3)    Tools

We need practical tools to enable humanitarian workers to implement the Guidelines. We can also use the Guidelines to demonstrate the need for these tools and encourage donors to mobilise resources. For example, the International Rescue Committee (IRC) have secured institutional funding to research and develop tools to implement disability-inclusive client responsiveness. IRC has also used the IASC Guidelines to develop a standard operating procedure for providing reasonable accommodations during surveys and community consultation.

4)    Training

Staff need training that tackles conscious and unconscious bias as well as guidance on the key concepts and practical measures for inclusion. Only when this training involves persons with disabilities is it transformative. This was demonstrated by the IDA-IDDC BRIDGE training initiative, which brought together OPDs and traditional humanitarian actors to collectively build knowledge, confidence and mutual understanding for effective collaboration.

5)    Coordination and partnerships

This type of training is a critical component of preparedness, which can lay the foundation for effective partnerships between OPDs, UN agencies, INGOs, local authorities and other humanitarian actors. Field-level task forces focusing on disability have emerged in recent years, for example, in Cox’s Bazar where the Age and Disability Working Group has been working towards mainstreaming inclusion at the inter-sector level. However, barriers to participation of OPDs in cluster coordination persist.

At the global level, a Reference Group on Inclusion of Persons with Disability in Humanitarian Action was established in January 2020, which will serve as a platform for fostering long-term cooperation between the UN, international agencies, NGOs and OPDs in promoting disability inclusive humanitarian response.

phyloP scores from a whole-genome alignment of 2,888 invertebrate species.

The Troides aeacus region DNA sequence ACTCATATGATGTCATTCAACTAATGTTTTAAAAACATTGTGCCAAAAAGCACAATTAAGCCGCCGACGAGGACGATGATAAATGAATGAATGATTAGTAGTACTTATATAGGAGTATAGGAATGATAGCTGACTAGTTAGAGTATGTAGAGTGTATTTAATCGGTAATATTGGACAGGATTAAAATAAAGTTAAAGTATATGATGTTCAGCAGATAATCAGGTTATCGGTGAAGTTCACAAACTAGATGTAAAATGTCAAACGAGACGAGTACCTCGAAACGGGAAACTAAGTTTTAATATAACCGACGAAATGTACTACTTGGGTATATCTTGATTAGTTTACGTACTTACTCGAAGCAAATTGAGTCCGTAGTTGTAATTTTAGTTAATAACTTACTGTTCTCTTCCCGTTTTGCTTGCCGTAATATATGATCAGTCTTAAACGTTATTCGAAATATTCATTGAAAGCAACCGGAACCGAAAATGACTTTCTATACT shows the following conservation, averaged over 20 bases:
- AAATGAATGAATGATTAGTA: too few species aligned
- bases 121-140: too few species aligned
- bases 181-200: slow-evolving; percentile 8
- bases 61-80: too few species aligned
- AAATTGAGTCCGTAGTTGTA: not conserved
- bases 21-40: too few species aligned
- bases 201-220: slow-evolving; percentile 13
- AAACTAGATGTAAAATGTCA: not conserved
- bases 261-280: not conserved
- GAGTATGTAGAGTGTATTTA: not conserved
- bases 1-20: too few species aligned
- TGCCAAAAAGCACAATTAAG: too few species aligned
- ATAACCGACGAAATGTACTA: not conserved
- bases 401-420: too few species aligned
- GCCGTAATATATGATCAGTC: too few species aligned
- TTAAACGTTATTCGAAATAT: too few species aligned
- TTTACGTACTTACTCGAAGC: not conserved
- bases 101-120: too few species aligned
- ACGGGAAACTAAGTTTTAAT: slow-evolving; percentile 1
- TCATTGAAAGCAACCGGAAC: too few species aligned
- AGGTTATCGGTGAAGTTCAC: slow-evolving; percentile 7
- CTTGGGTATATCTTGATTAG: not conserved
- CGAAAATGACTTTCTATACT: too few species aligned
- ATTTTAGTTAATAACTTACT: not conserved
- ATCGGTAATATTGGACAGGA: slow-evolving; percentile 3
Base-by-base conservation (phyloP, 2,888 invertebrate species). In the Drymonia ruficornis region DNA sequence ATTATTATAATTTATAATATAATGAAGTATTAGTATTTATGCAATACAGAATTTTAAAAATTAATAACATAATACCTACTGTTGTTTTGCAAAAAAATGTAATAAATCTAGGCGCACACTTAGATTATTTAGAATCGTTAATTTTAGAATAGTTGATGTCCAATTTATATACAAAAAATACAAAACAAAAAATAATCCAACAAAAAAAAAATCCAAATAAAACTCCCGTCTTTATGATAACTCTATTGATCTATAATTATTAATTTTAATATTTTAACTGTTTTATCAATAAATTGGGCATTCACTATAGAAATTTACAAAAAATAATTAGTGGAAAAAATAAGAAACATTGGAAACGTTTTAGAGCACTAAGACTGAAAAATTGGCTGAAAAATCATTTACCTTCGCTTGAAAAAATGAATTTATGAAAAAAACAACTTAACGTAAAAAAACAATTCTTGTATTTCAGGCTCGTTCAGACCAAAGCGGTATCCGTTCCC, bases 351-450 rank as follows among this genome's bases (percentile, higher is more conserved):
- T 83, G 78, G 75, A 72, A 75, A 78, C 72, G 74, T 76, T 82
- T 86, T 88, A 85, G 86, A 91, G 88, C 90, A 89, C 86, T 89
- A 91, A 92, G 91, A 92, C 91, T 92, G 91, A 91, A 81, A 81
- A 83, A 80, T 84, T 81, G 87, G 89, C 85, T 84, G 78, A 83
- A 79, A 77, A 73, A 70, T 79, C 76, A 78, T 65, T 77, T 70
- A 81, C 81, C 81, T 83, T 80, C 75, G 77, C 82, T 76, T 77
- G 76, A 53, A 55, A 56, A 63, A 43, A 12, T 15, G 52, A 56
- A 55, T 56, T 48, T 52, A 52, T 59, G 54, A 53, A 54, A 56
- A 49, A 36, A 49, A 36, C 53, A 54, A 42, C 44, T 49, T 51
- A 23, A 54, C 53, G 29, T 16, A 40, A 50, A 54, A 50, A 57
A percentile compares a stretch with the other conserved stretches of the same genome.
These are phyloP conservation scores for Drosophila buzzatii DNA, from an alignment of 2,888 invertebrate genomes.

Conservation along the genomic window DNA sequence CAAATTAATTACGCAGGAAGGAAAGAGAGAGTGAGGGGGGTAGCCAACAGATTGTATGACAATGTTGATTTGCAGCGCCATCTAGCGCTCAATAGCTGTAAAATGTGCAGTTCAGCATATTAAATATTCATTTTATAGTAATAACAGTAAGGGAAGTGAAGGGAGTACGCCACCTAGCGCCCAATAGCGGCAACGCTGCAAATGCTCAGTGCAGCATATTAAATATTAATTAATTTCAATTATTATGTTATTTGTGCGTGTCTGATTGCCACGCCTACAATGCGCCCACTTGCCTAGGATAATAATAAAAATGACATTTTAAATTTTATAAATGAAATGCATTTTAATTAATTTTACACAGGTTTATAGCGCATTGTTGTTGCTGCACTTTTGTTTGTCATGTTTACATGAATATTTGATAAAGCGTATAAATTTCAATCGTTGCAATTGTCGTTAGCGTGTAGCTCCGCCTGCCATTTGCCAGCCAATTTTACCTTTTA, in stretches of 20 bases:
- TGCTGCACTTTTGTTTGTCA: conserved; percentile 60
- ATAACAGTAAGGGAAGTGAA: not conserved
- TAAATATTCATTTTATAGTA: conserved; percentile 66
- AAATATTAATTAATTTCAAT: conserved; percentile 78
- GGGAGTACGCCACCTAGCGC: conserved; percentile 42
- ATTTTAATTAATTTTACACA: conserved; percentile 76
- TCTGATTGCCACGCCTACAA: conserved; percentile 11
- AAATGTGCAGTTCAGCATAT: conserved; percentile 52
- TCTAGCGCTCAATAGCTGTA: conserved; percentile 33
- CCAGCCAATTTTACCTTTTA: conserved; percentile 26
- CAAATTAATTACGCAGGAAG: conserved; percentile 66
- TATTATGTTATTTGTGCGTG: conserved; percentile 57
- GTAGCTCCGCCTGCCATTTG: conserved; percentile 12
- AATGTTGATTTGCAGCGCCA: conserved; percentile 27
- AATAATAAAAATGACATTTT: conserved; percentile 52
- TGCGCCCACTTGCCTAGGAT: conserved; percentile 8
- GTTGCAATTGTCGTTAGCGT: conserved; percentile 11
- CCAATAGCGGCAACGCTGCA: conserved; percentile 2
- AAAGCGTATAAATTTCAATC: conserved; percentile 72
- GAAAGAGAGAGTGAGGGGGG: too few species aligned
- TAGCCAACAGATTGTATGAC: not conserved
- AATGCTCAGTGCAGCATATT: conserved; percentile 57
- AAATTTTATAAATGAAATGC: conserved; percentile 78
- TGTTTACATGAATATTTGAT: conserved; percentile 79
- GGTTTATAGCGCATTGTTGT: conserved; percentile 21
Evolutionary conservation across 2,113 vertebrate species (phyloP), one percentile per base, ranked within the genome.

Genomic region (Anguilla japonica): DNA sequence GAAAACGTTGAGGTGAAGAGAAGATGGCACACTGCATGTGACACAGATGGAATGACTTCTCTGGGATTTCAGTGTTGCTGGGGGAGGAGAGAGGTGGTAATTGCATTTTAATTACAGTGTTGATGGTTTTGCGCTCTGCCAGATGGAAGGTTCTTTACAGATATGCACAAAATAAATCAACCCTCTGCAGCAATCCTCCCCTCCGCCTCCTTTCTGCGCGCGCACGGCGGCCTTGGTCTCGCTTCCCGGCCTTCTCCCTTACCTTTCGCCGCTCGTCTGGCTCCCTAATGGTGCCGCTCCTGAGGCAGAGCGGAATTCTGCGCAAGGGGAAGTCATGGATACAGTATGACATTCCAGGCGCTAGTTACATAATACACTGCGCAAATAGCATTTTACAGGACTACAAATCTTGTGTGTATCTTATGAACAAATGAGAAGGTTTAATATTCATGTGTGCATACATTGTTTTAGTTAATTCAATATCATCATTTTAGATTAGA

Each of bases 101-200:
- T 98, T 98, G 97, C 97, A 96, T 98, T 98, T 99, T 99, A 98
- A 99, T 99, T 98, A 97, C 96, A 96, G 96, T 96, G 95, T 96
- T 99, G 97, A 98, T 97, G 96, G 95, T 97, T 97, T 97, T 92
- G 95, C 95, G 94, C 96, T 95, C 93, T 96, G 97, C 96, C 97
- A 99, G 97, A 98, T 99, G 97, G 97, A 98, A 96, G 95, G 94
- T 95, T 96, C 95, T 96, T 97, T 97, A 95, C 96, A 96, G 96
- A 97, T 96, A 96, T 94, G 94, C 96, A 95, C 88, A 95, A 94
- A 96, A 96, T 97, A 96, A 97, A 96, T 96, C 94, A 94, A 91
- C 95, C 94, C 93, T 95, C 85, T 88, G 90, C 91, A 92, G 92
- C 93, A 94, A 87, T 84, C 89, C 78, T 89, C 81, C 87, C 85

6)    Strategies for organisational change

A recent review conducted by Elrha and HelpAge International highlighted a number of challenges for building organisational capacity. Some agencies are pursuing an integrated approach that addresses disability inclusion within a broader framework for protection mainstreaming and accountability to affected populations. This ensures traction with colleagues already overloaded with priorities and cross-cutting issues.

For example, CAFOD has developed a Safe, Accessible, Dignified, and Inclusive (SADI) programming approach, which brings together nine elements including safeguarding. IRW’s framework has six components and emphasises intersectional analysis to inform measures that are sensitive and responsive to gender, age, and disability and conflict.

7)    Accountability

Finally, the change required to operationalise the IASC Guidelines must be driven by robust accountability mechanisms. We must be transparent and specific about our commitments to inclusion; set measureable, disaggregated targets; collect and report disaggregated data; ensure participation of persons with disabilities in monitoring and evaluation; and provide accessible mechanisms for feedback and complaints.

The effectiveness of our response to the current global crisis, and future crises, must be measured by our ability to include those people who have been consistently left behind in the past.

Tom Palmer, Protection & Inclusion Advisor, Islamic Relief Worldwide